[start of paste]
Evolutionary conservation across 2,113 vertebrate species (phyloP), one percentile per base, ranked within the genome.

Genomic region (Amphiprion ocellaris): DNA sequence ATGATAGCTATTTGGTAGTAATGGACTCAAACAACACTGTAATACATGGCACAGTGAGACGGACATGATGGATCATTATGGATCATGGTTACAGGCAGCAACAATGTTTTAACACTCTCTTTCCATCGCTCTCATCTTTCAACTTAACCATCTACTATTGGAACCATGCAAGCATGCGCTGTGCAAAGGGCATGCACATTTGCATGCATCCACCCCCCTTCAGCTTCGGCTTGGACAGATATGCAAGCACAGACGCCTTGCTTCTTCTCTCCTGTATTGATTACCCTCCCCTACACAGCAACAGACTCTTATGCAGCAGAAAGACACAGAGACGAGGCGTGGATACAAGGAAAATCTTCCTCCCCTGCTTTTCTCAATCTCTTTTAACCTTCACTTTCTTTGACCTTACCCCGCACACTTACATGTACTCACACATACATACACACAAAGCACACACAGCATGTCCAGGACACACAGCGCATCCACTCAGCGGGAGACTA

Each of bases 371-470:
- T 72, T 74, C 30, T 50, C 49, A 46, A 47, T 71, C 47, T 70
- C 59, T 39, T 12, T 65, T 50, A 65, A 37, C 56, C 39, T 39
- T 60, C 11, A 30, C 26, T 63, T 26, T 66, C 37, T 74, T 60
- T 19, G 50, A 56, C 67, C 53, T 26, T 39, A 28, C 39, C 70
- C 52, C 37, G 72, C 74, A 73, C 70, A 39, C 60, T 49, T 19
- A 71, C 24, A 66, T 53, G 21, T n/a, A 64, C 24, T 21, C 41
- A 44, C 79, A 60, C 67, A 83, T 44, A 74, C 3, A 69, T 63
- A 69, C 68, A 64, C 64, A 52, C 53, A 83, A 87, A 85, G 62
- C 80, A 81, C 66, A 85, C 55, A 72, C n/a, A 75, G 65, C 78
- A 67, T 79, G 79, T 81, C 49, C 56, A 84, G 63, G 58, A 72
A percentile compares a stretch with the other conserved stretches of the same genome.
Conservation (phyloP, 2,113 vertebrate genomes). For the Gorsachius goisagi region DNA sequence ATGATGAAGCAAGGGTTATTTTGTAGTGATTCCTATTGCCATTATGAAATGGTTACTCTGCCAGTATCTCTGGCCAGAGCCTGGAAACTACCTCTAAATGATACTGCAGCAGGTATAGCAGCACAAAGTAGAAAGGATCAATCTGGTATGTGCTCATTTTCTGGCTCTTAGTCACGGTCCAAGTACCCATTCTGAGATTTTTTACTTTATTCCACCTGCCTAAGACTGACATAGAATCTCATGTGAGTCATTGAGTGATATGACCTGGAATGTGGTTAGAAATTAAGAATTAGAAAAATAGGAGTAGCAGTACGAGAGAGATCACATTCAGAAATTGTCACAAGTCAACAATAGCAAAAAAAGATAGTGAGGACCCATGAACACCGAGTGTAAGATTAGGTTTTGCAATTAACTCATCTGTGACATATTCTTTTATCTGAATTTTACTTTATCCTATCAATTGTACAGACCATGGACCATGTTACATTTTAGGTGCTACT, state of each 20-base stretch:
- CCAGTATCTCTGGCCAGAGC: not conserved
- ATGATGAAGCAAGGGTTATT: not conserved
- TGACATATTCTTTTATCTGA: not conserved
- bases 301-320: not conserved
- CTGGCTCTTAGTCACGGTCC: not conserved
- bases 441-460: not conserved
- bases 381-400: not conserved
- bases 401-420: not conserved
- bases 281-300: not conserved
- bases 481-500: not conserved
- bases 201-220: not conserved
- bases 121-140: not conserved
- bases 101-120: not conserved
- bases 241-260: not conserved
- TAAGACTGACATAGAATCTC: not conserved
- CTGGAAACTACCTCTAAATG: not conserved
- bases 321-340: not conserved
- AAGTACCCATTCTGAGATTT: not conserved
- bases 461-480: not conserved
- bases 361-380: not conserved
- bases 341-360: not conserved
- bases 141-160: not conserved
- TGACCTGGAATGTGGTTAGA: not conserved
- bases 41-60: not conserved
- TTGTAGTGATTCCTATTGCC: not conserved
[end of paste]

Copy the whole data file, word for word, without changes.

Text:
Evolutionary conservation across 2,113 vertebrate species (phyloP), one percentile per base, ranked within the genome.

Genomic region (Amphiprion ocellaris): DNA sequence ATGATAGCTATTTGGTAGTAATGGACTCAAACAACACTGTAATACATGGCACAGTGAGACGGACATGATGGATCATTATGGATCATGGTTACAGGCAGCAACAATGTTTTAACACTCTCTTTCCATCGCTCTCATCTTTCAACTTAACCATCTACTATTGGAACCATGCAAGCATGCGCTGTGCAAAGGGCATGCACATTTGCATGCATCCACCCCCCTTCAGCTTCGGCTTGGACAGATATGCAAGCACAGACGCCTTGCTTCTTCTCTCCTGTATTGATTACCCTCCCCTACACAGCAACAGACTCTTATGCAGCAGAAAGACACAGAGACGAGGCGTGGATACAAGGAAAATCTTCCTCCCCTGCTTTTCTCAATCTCTTTTAACCTTCACTTTCTTTGACCTTACCCCGCACACTTACATGTACTCACACATACATACACACAAAGCACACACAGCATGTCCAGGACACACAGCGCATCCACTCAGCGGGAGACTA

Each of bases 371-470:
- T 72, T 74, C 30, T 50, C 49, A 46, A 47, T 71, C 47, T 70
- C 59, T 39, T 12, T 65, T 50, A 65, A 37, C 56, C 39, T 39
- T 60, C 11, A 30, C 26, T 63, T 26, T 66, C 37, T 74, T 60
- T 19, G 50, A 56, C 67, C 53, T 26, T 39, A 28, C 39, C 70
- C 52, C 37, G 72, C 74, A 73, C 70, A 39, C 60, T 49, T 19
- A 71, C 24, A 66, T 53, G 21, T n/a, A 64, C 24, T 21, C 41
- A 44, C 79, A 60, C 67, A 83, T 44, A 74, C 3, A 69, T 63
- A 69, C 68, A 64, C 64, A 52, C 53, A 83, A 87, A 85, G 62
- C 80, A 81, C 66, A 85, C 55, A 72, C n/a, A 75, G 65, C 78
- A 67, T 79, G 79, T 81, C 49, C 56, A 84, G 63, G 58, A 72
A percentile compares a stretch with the other conserved stretches of the same genome.
Conservation (phyloP, 2,113 vertebrate genomes). For the Gorsachius goisagi region DNA sequence ATGATGAAGCAAGGGTTATTTTGTAGTGATTCCTATTGCCATTATGAAATGGTTACTCTGCCAGTATCTCTGGCCAGAGCCTGGAAACTACCTCTAAATGATACTGCAGCAGGTATAGCAGCACAAAGTAGAAAGGATCAATCTGGTATGTGCTCATTTTCTGGCTCTTAGTCACGGTCCAAGTACCCATTCTGAGATTTTTTACTTTATTCCACCTGCCTAAGACTGACATAGAATCTCATGTGAGTCATTGAGTGATATGACCTGGAATGTGGTTAGAAATTAAGAATTAGAAAAATAGGAGTAGCAGTACGAGAGAGATCACATTCAGAAATTGTCACAAGTCAACAATAGCAAAAAAAGATAGTGAGGACCCATGAACACCGAGTGTAAGATTAGGTTTTGCAATTAACTCATCTGTGACATATTCTTTTATCTGAATTTTACTTTATCCTATCAATTGTACAGACCATGGACCATGTTACATTTTAGGTGCTACT, state of each 20-base stretch:
- CCAGTATCTCTGGCCAGAGC: not conserved
- ATGATGAAGCAAGGGTTATT: not conserved
- TGACATATTCTTTTATCTGA: not conserved
- bases 301-320: not conserved
- CTGGCTCTTAGTCACGGTCC: not conserved
- bases 441-460: not conserved
- bases 381-400: not conserved
- bases 401-420: not conserved
- bases 281-300: not conserved
- bases 481-500: not conserved
- bases 201-220: not conserved
- bases 121-140: not conserved
- bases 101-120: not conserved
- bases 241-260: not conserved
- TAAGACTGACATAGAATCTC: not conserved
- CTGGAAACTACCTCTAAATG: not conserved
- bases 321-340: not conserved
- AAGTACCCATTCTGAGATTT: not conserved
- bases 461-480: not conserved
- bases 361-380: not conserved
- bases 341-360: not conserved
- bases 141-160: not conserved
- TGACCTGGAATGTGGTTAGA: not conserved
- bases 41-60: not conserved
- TTGTAGTGATTCCTATTGCC: not conserved